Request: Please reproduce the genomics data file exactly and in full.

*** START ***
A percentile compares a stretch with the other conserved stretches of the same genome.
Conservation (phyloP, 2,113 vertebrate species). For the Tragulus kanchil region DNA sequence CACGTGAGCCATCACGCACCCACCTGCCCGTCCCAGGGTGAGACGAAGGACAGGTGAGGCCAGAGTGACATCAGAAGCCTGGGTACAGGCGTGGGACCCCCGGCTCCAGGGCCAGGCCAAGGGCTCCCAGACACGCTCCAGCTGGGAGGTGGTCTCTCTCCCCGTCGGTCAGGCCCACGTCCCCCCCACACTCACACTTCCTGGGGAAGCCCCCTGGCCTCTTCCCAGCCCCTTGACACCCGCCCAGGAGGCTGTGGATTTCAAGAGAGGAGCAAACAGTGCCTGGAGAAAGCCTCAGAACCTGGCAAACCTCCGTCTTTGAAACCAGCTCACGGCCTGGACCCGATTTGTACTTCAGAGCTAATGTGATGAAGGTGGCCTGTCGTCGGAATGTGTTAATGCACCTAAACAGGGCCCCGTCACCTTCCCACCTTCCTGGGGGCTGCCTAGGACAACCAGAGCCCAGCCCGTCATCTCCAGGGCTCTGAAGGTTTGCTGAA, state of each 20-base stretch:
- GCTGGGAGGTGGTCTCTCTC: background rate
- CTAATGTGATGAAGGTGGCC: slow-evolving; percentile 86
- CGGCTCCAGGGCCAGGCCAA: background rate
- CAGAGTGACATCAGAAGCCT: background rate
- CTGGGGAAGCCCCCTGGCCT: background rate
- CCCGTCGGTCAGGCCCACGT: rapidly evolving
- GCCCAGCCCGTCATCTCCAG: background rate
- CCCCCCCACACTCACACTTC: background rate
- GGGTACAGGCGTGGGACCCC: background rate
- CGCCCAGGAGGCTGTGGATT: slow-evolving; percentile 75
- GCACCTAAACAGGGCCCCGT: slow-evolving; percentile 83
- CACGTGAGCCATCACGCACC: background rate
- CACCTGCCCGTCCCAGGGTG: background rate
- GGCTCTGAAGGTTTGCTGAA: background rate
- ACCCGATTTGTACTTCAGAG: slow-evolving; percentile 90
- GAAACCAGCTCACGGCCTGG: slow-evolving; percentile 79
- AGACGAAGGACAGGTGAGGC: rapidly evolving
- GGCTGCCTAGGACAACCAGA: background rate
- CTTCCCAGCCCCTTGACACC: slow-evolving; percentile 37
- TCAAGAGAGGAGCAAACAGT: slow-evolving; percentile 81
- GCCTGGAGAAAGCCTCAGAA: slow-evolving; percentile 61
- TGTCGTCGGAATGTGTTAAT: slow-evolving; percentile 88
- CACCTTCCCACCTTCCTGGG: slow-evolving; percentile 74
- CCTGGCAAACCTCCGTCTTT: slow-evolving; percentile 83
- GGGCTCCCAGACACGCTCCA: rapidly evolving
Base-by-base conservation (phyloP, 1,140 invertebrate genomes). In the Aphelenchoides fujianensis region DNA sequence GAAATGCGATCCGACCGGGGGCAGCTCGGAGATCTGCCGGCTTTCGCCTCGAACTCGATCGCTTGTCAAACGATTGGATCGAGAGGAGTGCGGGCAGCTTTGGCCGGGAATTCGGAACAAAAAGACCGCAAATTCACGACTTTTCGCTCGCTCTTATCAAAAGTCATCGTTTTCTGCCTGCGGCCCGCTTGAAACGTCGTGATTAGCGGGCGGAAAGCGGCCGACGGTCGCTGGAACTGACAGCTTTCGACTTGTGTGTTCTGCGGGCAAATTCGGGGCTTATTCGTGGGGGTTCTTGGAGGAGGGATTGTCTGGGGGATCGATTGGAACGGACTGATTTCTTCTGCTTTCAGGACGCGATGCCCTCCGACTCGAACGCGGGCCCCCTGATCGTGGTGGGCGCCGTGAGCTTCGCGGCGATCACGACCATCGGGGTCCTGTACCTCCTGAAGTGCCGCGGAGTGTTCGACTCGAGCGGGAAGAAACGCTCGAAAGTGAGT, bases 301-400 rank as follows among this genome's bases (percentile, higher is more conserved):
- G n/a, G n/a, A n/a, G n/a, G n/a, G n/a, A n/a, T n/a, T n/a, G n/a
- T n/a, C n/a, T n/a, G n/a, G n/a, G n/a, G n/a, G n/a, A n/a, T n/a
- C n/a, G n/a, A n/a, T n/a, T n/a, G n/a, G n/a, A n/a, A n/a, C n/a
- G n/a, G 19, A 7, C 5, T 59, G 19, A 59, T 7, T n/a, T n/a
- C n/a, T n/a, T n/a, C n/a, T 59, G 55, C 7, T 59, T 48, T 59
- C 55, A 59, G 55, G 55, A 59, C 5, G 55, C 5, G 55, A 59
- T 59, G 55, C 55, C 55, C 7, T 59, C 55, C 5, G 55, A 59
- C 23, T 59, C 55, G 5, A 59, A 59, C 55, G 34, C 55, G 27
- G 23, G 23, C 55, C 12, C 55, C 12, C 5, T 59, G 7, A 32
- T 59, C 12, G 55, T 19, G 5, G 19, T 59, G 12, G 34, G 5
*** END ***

A percentile compares a stretch with the other conserved stretches of the same genome.
Conservation (phyloP, 2,113 vertebrate species). For the Tragulus kanchil region DNA sequence CACGTGAGCCATCACGCACCCACCTGCCCGTCCCAGGGTGAGACGAAGGACAGGTGAGGCCAGAGTGACATCAGAAGCCTGGGTACAGGCGTGGGACCCCCGGCTCCAGGGCCAGGCCAAGGGCTCCCAGACACGCTCCAGCTGGGAGGTGGTCTCTCTCCCCGTCGGTCAGGCCCACGTCCCCCCCACACTCACACTTCCTGGGGAAGCCCCCTGGCCTCTTCCCAGCCCCTTGACACCCGCCCAGGAGGCTGTGGATTTCAAGAGAGGAGCAAACAGTGCCTGGAGAAAGCCTCAGAACCTGGCAAACCTCCGTCTTTGAAACCAGCTCACGGCCTGGACCCGATTTGTACTTCAGAGCTAATGTGATGAAGGTGGCCTGTCGTCGGAATGTGTTAATGCACCTAAACAGGGCCCCGTCACCTTCCCACCTTCCTGGGGGCTGCCTAGGACAACCAGAGCCCAGCCCGTCATCTCCAGGGCTCTGAAGGTTTGCTGAA, state of each 20-base stretch:
- GCTGGGAGGTGGTCTCTCTC: background rate
- CTAATGTGATGAAGGTGGCC: slow-evolving; percentile 86
- CGGCTCCAGGGCCAGGCCAA: background rate
- CAGAGTGACATCAGAAGCCT: background rate
- CTGGGGAAGCCCCCTGGCCT: background rate
- CCCGTCGGTCAGGCCCACGT: rapidly evolving
- GCCCAGCCCGTCATCTCCAG: background rate
- CCCCCCCACACTCACACTTC: background rate
- GGGTACAGGCGTGGGACCCC: background rate
- CGCCCAGGAGGCTGTGGATT: slow-evolving; percentile 75
- GCACCTAAACAGGGCCCCGT: slow-evolving; percentile 83
- CACGTGAGCCATCACGCACC: background rate
- CACCTGCCCGTCCCAGGGTG: background rate
- GGCTCTGAAGGTTTGCTGAA: background rate
- ACCCGATTTGTACTTCAGAG: slow-evolving; percentile 90
- GAAACCAGCTCACGGCCTGG: slow-evolving; percentile 79
- AGACGAAGGACAGGTGAGGC: rapidly evolving
- GGCTGCCTAGGACAACCAGA: background rate
- CTTCCCAGCCCCTTGACACC: slow-evolving; percentile 37
- TCAAGAGAGGAGCAAACAGT: slow-evolving; percentile 81
- GCCTGGAGAAAGCCTCAGAA: slow-evolving; percentile 61
- TGTCGTCGGAATGTGTTAAT: slow-evolving; percentile 88
- CACCTTCCCACCTTCCTGGG: slow-evolving; percentile 74
- CCTGGCAAACCTCCGTCTTT: slow-evolving; percentile 83
- GGGCTCCCAGACACGCTCCA: rapidly evolving
Base-by-base conservation (phyloP, 1,140 invertebrate genomes). In the Aphelenchoides fujianensis region DNA sequence GAAATGCGATCCGACCGGGGGCAGCTCGGAGATCTGCCGGCTTTCGCCTCGAACTCGATCGCTTGTCAAACGATTGGATCGAGAGGAGTGCGGGCAGCTTTGGCCGGGAATTCGGAACAAAAAGACCGCAAATTCACGACTTTTCGCTCGCTCTTATCAAAAGTCATCGTTTTCTGCCTGCGGCCCGCTTGAAACGTCGTGATTAGCGGGCGGAAAGCGGCCGACGGTCGCTGGAACTGACAGCTTTCGACTTGTGTGTTCTGCGGGCAAATTCGGGGCTTATTCGTGGGGGTTCTTGGAGGAGGGATTGTCTGGGGGATCGATTGGAACGGACTGATTTCTTCTGCTTTCAGGACGCGATGCCCTCCGACTCGAACGCGGGCCCCCTGATCGTGGTGGGCGCCGTGAGCTTCGCGGCGATCACGACCATCGGGGTCCTGTACCTCCTGAAGTGCCGCGGAGTGTTCGACTCGAGCGGGAAGAAACGCTCGAAAGTGAGT, bases 301-400 rank as follows among this genome's bases (percentile, higher is more conserved):
- G n/a, G n/a, A n/a, G n/a, G n/a, G n/a, A n/a, T n/a, T n/a, G n/a
- T n/a, C n/a, T n/a, G n/a, G n/a, G n/a, G n/a, G n/a, A n/a, T n/a
- C n/a, G n/a, A n/a, T n/a, T n/a, G n/a, G n/a, A n/a, A n/a, C n/a
- G n/a, G 19, A 7, C 5, T 59, G 19, A 59, T 7, T n/a, T n/a
- C n/a, T n/a, T n/a, C n/a, T 59, G 55, C 7, T 59, T 48, T 59
- C 55, A 59, G 55, G 55, A 59, C 5, G 55, C 5, G 55, A 59
- T 59, G 55, C 55, C 55, C 7, T 59, C 55, C 5, G 55, A 59
- C 23, T 59, C 55, G 5, A 59, A 59, C 55, G 34, C 55, G 27
- G 23, G 23, C 55, C 12, C 55, C 12, C 5, T 59, G 7, A 32
- T 59, C 12, G 55, T 19, G 5, G 19, T 59, G 12, G 34, G 5